This recipe traces its origins to a misadventure. While on our Grand Adventure Road Trip, V & I, fatigued from travel and a long, hot day in New Hampshire, forgot one of the Road Rules that had kept us from disaster thus far. Following hand-made signs indicating "Quilts for Sale," we deviated from the directions on The Clipboard, turned off the highway onto a gravel road that did not appear on the map, and proceeded to make numerous turns down unmarked gravel roads without making any notes on our route.
We did locate the quilt shop, in a very nice lady's front room, but then on our way back to the highway, became hopelessly lost in a vast maze of un-marked, identical, intersecting, looping gravel logging roads through dense forest. Our tummies began to growl. Hunger and fatigue dulled our wits and sharpened our tongues, and we began to snap at one another for only the second time in a month of living in our car. Storm clouds gathered, and a terrifying thunderstorm struck. The gas light came on on the dashboard. We recognized landmarks that told us, not the way out, but that we were going in circles. Stormwater sluiced down the roadside ditches and over the gravel, and the huge trees writhed like living creatures. It grew dark in the stormy woods. We were lost as we had never been lost before. There were few houses, far apart, and none of them looked like anyone was home. This was before the days of GPS, which probably wouldn't have helped us on these unmapped logging roads anyway.
At last, we did locate a house near the road with many vehicles outside and and with lights on. We asked for and were given directions, back to paved roads and the nearest gas station. The storm abated as we found the blacktop, bought fuel, and re-oriented ourselves to the map.
Ravenous, we headed back toward our campsite but wisely realized that we would die of hunger before getting a fire going and preparing a camp-cooked meal. So we turned into the tiny village, only to find no restaurants open (it was a weekday evening in the off-season of an area that only really comes alive for ski season).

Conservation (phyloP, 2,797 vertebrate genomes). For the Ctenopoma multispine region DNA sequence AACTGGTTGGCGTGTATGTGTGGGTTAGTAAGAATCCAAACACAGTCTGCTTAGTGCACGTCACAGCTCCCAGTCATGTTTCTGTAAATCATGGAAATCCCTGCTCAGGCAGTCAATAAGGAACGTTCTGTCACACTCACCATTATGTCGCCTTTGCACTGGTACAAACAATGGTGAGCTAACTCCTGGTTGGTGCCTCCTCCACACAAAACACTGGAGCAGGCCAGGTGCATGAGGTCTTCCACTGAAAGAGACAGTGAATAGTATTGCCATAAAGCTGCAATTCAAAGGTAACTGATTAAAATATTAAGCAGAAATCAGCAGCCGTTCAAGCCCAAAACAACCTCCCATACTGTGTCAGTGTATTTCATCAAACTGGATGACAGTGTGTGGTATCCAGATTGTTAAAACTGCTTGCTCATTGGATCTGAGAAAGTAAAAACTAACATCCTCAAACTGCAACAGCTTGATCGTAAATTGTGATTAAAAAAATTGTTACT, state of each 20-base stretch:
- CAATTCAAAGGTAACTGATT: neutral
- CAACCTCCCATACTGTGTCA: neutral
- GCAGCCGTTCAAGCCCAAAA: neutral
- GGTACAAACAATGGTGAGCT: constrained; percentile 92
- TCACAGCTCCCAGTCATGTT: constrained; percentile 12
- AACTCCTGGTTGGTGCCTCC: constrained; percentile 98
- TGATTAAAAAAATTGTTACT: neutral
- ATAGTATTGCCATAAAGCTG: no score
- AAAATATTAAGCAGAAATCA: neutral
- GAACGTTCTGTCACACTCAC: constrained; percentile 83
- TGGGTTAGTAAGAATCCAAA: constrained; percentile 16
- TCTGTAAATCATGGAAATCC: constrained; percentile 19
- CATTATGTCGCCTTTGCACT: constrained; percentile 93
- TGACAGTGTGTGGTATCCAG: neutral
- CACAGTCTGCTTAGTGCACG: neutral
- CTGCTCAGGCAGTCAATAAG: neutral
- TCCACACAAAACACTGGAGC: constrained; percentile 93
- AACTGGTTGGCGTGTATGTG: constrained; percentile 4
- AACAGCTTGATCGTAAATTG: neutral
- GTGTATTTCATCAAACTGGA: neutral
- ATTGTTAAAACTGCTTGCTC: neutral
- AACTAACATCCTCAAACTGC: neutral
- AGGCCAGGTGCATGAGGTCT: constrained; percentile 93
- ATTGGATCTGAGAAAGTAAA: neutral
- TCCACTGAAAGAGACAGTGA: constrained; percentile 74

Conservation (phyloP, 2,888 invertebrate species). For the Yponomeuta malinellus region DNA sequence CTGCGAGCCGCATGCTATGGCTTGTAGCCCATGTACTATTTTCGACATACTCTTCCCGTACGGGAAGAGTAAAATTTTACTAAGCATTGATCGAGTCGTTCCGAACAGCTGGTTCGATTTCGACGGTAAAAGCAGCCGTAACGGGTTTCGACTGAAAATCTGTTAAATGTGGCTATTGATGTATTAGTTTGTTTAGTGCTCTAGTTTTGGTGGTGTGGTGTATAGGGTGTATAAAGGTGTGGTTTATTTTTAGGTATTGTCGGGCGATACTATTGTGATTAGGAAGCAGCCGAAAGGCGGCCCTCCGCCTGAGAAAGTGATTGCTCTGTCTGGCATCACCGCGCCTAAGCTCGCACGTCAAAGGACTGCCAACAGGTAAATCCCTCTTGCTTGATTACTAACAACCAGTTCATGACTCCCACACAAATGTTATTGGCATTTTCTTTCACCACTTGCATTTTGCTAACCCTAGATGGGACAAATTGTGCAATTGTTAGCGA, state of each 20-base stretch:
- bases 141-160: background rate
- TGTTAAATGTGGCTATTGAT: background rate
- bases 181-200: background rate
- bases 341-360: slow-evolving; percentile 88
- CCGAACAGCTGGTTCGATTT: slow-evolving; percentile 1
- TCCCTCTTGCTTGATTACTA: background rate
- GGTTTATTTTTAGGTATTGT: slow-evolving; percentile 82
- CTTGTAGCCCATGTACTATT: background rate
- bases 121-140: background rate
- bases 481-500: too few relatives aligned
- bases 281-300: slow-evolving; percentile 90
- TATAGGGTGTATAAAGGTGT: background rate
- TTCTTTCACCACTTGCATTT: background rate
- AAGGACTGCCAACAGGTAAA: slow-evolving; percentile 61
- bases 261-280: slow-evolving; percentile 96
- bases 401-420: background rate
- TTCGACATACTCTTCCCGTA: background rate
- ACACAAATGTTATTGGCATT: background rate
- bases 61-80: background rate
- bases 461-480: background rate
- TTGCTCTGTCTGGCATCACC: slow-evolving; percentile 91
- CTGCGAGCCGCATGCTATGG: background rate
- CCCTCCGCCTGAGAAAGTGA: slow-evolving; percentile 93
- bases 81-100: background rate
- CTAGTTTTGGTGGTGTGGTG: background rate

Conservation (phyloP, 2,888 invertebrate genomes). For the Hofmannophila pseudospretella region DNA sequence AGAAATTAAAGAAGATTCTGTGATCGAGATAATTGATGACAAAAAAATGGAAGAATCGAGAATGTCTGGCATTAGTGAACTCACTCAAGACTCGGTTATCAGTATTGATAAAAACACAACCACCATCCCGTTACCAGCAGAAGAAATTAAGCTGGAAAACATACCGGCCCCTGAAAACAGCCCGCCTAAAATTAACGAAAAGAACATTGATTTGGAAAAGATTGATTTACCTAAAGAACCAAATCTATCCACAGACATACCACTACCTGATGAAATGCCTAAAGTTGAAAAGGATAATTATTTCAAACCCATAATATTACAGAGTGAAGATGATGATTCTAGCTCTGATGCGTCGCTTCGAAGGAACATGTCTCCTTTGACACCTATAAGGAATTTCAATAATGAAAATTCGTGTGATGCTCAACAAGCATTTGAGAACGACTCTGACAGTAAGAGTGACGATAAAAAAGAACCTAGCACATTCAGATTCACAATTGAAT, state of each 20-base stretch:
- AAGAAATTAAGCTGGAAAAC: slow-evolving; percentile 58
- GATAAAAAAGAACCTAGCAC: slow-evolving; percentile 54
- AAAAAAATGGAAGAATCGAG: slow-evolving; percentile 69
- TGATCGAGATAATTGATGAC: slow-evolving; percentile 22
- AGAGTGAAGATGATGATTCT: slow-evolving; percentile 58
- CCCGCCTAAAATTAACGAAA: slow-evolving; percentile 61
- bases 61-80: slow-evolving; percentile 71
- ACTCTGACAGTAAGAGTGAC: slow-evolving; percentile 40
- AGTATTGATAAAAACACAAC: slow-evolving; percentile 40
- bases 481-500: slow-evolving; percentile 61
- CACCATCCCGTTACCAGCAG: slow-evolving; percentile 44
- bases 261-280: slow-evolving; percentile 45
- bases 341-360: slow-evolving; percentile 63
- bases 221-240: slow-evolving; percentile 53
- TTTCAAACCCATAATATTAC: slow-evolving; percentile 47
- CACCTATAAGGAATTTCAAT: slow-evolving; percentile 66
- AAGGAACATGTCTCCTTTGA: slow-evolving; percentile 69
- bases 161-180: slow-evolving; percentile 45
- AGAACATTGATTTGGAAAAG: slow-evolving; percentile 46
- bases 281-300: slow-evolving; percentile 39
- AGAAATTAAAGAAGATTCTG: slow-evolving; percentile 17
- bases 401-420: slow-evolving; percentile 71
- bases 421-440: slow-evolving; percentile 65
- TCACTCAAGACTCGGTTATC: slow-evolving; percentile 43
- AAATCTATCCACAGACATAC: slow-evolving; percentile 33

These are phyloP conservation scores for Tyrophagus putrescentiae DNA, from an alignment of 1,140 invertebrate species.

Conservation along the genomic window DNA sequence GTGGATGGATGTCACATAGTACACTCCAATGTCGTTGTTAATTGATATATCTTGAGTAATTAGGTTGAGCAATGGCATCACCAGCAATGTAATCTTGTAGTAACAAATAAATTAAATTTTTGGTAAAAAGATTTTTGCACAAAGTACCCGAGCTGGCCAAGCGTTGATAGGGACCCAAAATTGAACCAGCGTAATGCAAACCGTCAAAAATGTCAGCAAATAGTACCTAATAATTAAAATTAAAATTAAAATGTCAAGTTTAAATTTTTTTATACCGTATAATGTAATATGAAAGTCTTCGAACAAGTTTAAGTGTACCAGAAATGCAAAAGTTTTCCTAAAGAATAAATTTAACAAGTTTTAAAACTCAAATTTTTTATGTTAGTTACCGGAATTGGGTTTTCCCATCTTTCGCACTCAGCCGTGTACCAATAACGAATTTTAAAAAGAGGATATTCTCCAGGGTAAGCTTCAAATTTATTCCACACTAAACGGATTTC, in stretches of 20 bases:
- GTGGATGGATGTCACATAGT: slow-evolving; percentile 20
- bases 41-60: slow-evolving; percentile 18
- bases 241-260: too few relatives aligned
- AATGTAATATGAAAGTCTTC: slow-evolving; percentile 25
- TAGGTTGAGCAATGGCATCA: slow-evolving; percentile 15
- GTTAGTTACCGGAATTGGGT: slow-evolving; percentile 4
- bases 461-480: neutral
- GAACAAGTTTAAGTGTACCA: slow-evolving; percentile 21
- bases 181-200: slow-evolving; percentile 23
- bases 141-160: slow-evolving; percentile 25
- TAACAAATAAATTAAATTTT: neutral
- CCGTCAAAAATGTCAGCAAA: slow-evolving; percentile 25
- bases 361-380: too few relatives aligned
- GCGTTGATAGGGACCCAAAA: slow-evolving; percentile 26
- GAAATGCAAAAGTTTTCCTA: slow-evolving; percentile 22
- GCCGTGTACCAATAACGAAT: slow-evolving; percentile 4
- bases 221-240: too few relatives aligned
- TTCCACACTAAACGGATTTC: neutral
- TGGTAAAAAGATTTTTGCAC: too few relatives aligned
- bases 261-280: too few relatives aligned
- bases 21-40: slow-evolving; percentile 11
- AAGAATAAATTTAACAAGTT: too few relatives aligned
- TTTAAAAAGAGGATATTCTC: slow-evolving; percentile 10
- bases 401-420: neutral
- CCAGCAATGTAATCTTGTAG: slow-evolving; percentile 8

Desperate, we headed back out of town, and stopped at a chain hotel with a restaurant in the parking lot. It looked like a cheesy faux-Irish pub, and we did not expect great things, but we were starving. We told the waitress a brief outline of our story and asked her, "what can you bring us right now, without waiting for something to cook?" Soup, she said. There were two soups that day, and one of them was Irish Stew. V ordered the other soup, and I had the stew. As the waitress brought it to our table, the last of the stormclouds outside parted, the setting sun broke through, and a rainbow appeared (I'm not making this up- just ask V!). The Irish stew at that tacky hotel pub was the most delicious thing I had ever tasted in my life.
Long after the Road Trip ended, I was obsessed with replicating that stew. I collected recipes and tried them, one after another, with endless variations. One day 2 or 3 years after the trip, combining at least 3 recipes from different sources, I came up with this one. It is the perfect stew. Rich, meaty, filling, and utterly delicious, it gets rave reviews from everyone who tastes or even smells it.
Guinness Stew is even better as re-heated leftovers than when first prepared. It freezes well, also.
2 1/2 lb beef chuck, or other stew beef, cut in chunks
1/2 C flour (to coat beef)
4 to 6 potatoes, washed (not peeled), & cut in chunks
4 to 6 carrots, washed (not peeled), & cut in chunks
3 Tbsp bacon fat or oil
2 Tbsp Worcestershire sauce
1 tsp black pepper, coarsely ground
1/2 tsp oregano
1/2 tsp fennel seeds
1/4 tsp tarragon
1/4 tsp sweet paprika
1/4 tsp thyme
2 bay leaves
1 can or bottle dark Guinness
salt to taste (you will need much more than you think. too little, and the stew will taste flat)
Coat beef chunks with flour. Melt bacon fat or heat oil in large, heavy kettle. Brown floured meat on all sides. Add 1 C Guinness & the Worcestershire sauce; simmer 3 minutes, scraping up any browned bits from the pan bottom. Add 1 C water, herbs & spices, & remaining Guinness. Simmer on medium-high 10-15 minutes. Add potato & carrot chunks. Add enough additional water to barely cover. Simmer on medium at least an hour, stirring occasionally. Or, transfer all to a large slow-cooker and cook on low for 6-8 hours. If needed, thicken broth with a small amount of flour-water slurry. Add salt to taste and adjust seasoning; remove bay leaves before serving.